We’re three weeks into a new year and across the curve the bond market is off to one of its best starts in decades. The 10yr T-Note yield is now down 75bps since the 4.25% peak last October. To be sure, this follows one of the worst years on record for stocks, bonds and virtually all financial assets. Nonetheless, after 425 basis points of Fed tightening, sentiment has clearly changed, the frenzied fear of inflation has lessened, and bond yields have fallen sharply. Now the concern is about recession and whether the Fed’s demand destruction has gone too far. We know that the effect of all those rate hikes has yet to be fully felt. Indeed, the “long and variable” time lags through which monetary policy works are particularly important given the fact that most of last year’s tightening took place in the final six months of the year. The speed and magnitude of the initial increases in the cost of money is just now being felt. Beware of what’s to come.
Most forecasts now call for a contraction in economic activity over consecutive quarters this year. The question is whether it will be a mild or severe recession. In the final quarter of last year, retail sales fell 2.5% annualized, industrial production was down 1%, and housing starts dropped at a 12.4% annual rate. Companies are now becoming defensive and announcing layoffs as economists forecast the unemployment rate to rise from 3.5% to 5% by year-end. And then there’s inflation. After last year’s historic spike, the broad-based inflation trends are all showing notable improvement. By some measures, inflation over the last six months has essentially drifted back to pre-pandemic levels. The Fed’s preferred index, PCE inflation, will be reported next week and is likely to remain very well behaved at a 2.3% annualized rate over the last three months. Is it any wonder that the yield curve is deeply inverted?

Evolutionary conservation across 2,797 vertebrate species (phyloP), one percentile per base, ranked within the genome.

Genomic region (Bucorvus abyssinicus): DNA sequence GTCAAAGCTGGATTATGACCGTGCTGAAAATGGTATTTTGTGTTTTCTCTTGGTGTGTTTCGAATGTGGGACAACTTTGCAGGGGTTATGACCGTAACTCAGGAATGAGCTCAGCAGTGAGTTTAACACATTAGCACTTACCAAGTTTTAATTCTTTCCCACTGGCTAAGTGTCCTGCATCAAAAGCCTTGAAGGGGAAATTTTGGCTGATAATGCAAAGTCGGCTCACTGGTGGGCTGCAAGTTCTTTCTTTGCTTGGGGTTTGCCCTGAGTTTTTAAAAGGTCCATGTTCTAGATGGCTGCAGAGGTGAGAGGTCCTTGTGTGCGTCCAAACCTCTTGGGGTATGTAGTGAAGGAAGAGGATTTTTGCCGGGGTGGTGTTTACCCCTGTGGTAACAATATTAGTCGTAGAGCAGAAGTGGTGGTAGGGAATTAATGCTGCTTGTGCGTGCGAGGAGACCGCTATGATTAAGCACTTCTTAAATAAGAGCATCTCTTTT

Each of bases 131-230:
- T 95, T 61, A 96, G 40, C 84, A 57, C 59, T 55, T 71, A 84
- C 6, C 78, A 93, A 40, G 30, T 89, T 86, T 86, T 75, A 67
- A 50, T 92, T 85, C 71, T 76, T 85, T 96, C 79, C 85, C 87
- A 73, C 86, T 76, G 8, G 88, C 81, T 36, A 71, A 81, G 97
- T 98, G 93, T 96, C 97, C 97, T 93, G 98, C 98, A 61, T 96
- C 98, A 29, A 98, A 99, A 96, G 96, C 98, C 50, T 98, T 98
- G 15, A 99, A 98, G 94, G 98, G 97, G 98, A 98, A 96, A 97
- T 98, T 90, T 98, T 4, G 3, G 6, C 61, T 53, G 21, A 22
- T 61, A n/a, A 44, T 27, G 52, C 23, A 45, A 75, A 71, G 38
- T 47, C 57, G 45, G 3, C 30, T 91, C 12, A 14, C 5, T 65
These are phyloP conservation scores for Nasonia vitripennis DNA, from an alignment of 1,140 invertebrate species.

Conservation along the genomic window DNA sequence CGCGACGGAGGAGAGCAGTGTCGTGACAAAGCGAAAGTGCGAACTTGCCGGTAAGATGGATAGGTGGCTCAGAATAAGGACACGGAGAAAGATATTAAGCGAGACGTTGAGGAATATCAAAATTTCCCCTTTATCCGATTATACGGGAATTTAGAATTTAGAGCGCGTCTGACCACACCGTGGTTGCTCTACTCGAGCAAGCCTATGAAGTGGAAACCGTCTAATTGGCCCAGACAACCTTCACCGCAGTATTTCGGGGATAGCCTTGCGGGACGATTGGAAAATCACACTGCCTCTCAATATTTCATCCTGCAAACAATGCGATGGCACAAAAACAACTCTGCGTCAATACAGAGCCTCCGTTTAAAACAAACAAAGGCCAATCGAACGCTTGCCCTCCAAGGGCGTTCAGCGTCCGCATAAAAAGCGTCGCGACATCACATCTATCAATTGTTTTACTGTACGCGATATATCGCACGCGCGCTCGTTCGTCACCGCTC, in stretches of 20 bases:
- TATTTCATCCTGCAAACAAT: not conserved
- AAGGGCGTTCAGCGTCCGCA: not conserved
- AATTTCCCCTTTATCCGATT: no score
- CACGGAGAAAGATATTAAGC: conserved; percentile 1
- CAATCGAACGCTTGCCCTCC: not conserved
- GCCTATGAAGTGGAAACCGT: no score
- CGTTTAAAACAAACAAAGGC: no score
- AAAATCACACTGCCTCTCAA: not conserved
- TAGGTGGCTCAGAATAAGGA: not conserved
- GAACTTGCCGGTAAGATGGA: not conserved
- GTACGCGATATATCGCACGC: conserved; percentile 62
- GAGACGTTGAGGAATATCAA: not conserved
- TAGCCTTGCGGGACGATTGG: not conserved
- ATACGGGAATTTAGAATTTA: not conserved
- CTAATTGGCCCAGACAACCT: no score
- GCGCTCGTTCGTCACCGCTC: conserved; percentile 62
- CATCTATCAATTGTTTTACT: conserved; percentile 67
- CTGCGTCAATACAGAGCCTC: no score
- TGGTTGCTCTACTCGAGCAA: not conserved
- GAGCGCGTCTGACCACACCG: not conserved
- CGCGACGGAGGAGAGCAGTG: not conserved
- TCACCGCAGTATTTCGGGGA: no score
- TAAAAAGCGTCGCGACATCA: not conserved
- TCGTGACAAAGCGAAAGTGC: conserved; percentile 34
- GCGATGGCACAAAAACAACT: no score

In fairness to the Fed hawks, the worst mistake they could make would be to stop and reverse policy too early, then allowing the genie back out of the bottle. Policymakers are determined not to make that mistake, so they tell us to still look for a terminal fed funds rate at or above 5%, even if they just get there in 25bps increments. Afterward, time will tell if/when we’ll see a pivot or shift in response to an economic slowdown. Right now, the bond market is betting that the Fed won’t have the luxury of waiting too long before easing again. At the moment, futures markets are looking for something less than a 5% peak for the funds rate, and expect that to drift more than a half-percent lower by the beginning of 2024.
Next week we’ll get to see the latest reading on Leading Economic Indicators, and the initial GDP tally for Q4 of last year as well as data on durable goods and capital expenditures. Then on Friday, we get the PCE data including the all-important inflation-index, plus consumer sentiment. Plus we’ll know who’s in the Super Bowl.
US Existing Home Sales YOY: 2000 - Today
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